Sunday, March 28, 2010

Twice Put In Jeopardy

Lawrence Walls is doing 11 years for aggravated robbery, robbery, aggravated burglary, and a three-year firearm specification. Not a matter of much interest to anyone except Lawrence Walls and maybe some family or friends.* What's interesting about Walls is the circumstance of his conviction: He was tried one and a half times.

First came the half.

Trial began on Monday. They picked a jury, had opening statements, the state presented its case and then rested. By then it was time to quit for the day. The jury was sent home. The lawyers went off to prepare for the next day when Walls would present his alibi, the jury would hear closing arguments, the judge would give his charge and the jury would at least begin deliberating. And that's how things began on Tuesday.

Robert Burns, observing nature, recognized that you never really know what will happen and that expectation and even plan is too often beyond our grasp.
But, Mousie, thou art no thy lane
In proving foresight may be vain:
The best laid schemes o' mice an' men
Gang aft a-gley,
An' lea'e us nought but grief an' pain,
For promised joy.
And so it came to pass. Tuesday morning, instead of finishing the trial, the judge sent the jurors home, and told them to call the court that evening for instructions. A couple of hours later, and over the objections of Walls, the judge declared a mistrial.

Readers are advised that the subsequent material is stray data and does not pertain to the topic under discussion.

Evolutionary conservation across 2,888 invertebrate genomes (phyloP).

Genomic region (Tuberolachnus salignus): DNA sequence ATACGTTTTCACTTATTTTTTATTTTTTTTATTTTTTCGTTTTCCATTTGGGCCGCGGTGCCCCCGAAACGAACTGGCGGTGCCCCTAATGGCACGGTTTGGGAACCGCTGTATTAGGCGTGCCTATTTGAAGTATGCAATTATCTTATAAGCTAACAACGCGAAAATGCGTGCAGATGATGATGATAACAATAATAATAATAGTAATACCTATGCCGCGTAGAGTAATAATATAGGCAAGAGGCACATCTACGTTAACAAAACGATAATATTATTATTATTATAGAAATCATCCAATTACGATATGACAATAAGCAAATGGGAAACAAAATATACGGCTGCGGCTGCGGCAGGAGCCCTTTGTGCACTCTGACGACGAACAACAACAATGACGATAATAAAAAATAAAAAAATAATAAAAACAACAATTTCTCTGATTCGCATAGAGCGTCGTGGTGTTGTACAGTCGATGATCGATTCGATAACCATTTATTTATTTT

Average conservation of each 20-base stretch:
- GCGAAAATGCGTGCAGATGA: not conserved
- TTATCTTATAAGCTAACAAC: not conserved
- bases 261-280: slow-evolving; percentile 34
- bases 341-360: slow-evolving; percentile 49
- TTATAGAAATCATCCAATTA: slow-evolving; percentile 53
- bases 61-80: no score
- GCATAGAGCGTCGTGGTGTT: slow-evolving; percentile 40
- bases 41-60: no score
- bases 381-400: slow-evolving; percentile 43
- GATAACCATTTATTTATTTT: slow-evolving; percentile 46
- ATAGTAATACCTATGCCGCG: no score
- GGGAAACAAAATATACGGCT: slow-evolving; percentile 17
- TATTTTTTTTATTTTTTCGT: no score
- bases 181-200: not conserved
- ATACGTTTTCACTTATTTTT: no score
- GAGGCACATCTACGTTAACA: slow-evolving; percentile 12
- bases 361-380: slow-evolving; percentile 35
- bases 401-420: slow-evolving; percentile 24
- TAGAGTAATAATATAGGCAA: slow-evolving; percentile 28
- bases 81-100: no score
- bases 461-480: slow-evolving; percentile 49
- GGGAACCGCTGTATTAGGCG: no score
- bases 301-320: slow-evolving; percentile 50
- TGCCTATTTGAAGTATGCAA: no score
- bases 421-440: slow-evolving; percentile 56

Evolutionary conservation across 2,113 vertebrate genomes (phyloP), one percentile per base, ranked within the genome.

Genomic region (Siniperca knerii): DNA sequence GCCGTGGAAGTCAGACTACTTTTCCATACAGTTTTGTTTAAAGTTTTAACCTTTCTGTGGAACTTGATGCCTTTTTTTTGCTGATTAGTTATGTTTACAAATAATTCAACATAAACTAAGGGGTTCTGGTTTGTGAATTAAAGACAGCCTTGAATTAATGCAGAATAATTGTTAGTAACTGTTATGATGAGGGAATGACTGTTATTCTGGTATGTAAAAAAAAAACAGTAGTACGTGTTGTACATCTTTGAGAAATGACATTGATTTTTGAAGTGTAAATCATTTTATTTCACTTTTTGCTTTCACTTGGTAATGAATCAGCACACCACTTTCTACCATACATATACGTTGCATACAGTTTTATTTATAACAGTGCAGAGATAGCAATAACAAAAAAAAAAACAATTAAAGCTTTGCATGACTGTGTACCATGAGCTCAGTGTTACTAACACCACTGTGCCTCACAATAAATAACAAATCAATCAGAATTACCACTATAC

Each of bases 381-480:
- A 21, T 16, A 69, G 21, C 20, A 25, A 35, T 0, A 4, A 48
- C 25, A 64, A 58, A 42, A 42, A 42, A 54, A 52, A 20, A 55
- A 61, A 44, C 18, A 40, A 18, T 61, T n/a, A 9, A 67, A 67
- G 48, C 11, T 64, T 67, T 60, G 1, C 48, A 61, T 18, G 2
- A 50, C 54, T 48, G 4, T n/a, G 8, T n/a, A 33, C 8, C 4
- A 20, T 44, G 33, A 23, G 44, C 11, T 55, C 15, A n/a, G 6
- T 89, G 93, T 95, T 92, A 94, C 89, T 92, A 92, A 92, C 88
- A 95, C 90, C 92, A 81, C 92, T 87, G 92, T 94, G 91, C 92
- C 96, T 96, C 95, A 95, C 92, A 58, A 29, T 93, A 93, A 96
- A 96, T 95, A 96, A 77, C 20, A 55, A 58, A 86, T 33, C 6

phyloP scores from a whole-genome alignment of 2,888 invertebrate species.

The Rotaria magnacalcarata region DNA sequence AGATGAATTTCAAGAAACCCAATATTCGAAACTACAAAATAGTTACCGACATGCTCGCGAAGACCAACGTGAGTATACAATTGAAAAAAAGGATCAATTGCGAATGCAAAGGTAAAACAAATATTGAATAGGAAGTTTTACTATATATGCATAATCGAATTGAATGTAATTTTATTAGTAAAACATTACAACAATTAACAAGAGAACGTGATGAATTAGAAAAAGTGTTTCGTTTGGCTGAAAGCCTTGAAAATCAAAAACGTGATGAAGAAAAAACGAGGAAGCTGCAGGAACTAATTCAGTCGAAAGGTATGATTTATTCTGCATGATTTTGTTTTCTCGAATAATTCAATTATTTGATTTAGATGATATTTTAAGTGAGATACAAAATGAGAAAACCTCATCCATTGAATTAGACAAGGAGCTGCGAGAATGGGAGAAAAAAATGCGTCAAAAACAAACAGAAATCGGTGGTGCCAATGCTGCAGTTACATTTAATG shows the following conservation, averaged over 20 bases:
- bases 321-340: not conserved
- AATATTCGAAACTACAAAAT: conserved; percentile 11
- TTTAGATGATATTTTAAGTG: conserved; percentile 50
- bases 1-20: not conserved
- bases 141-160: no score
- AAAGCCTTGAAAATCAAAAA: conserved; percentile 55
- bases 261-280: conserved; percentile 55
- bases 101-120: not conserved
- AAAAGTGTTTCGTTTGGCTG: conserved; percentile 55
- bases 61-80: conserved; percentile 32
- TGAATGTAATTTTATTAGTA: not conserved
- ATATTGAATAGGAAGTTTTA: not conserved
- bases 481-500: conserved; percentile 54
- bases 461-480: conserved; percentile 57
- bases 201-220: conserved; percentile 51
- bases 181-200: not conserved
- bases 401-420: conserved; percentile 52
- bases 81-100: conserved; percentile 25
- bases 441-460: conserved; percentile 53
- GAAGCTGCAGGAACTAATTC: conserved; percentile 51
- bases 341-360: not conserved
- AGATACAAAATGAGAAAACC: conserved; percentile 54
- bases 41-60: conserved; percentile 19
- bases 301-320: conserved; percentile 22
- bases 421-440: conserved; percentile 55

Tuesday, you see, was September 11, 2001. Who knew what would happen next?

Another trial, in the same courthouse, was also interrupted that morning. The judge overseeing that trial, too, sent the jury home Tuesday morning. Rather than a mistrial, though, he brought the jurors back a while later and finished the trial.

Ultimately, as I say, Walls was convicted. There was one issue raised in his appeal.
The idea was that, under the circumstances, a second trial would violate the protections of the double jeopardy clause of the Fifth Amendment. You know, the one that say that no person shall
for the same offence to be twice put in jeopardy of life or limb.